School Psychology, Ph.D.
COLLEGE OF EDUCATION
Admission Requirements and Deadlines
Fall: January 2
[December 15 for international applicants]
Applications are evaluated together after the deadline.
Letters of Reference:
Number Required: 3
From Whom: Letters of recommendation should be obtained from former and current professors who can provide insight into the applicant's abilities and talents and can comment on the applicant's aptitude for graduate study. If already working in the field, the applicant may include letters from professional colleagues.
Coursework Required for Admission Consideration:
Prerequisites include Child Development, Elementary Statistics, General Psychology, and Learning Theory. If a student has not completed these courses as part of her/his undergraduate degree or through previous graduate coursework, s/he can take Ed Psy 525, 531, and/or 541.
Master's Degree in Discipline/Related Discipline:
Bachelor's Degree in Discipline/Related Discipline:
A bachelor's degree is required.
Statement of Goals:
The Statement of Goals, which should indicate your goals and objectives in obtaining a Ph.D. degree, is typically 2-3 pages in length. It is evaluated against the program's mission. The statement should include the following elements: your reason for seeking a Ph.D. degree with a specific focus on the career to which you aspire; your research and practice interests; and your academic and job-related experiences that are relevant to the program.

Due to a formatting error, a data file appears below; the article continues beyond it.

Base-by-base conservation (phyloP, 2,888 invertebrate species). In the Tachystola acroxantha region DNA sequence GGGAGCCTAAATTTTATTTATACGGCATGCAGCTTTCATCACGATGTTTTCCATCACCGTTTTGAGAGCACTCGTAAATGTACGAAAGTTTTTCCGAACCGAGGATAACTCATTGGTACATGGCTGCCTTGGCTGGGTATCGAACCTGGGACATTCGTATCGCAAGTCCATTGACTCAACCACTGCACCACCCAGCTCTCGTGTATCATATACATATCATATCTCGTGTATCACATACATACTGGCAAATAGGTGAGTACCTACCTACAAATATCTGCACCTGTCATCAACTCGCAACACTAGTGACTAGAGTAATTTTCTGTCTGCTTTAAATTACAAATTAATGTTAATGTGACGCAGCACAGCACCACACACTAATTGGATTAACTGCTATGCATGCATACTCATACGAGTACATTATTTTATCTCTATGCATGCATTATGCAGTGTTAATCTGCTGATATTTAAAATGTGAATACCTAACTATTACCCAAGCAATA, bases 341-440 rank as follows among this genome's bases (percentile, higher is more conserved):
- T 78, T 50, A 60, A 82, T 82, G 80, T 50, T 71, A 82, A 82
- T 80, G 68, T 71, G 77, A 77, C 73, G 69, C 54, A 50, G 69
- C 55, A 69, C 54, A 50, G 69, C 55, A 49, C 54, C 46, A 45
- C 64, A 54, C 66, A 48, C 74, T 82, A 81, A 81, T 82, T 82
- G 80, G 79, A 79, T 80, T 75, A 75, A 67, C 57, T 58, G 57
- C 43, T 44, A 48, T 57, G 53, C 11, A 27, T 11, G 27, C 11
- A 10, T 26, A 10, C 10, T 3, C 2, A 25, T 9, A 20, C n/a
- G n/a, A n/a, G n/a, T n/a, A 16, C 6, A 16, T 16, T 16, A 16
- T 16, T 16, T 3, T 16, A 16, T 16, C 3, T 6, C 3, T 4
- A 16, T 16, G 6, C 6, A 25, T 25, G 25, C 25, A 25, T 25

Three supplementary essays are also required for the Ph.D. degree. One should answer the question: "Why do you want to become a school psychologist?" The second should address: "What do you perceive as the role and functions of the school psychologist?" The third should respond to the query: "What is your area of research interest?"
Standardized Test Scores:
The GRE is required. It is expected that the scores will be no less that 500 in each section of the test.
The GRE Subject Exam in Psychology is required.
Minimum TOEFL score or range of scores needed to be accepted: 600 paper-based, 250 computer-based, or 100 internet-based.
Applicants who are considered qualified following an evaluation of their application materials are called in for an interview. Interviews are coordinated by a member of the Admission Committee and involve the participation of advanced graduate students. Both group and individual Interviews are conducted.
A resume is required.
A writing sample may be required if the applicant is contacted for an interview.
The advisor determines advanced standing during the student's first semester in the program by evaluating the credits the student has taken in accordance with the relevance to and requirements of the School Psychology Program. The maximum number of advanced standing credits awarded is 30.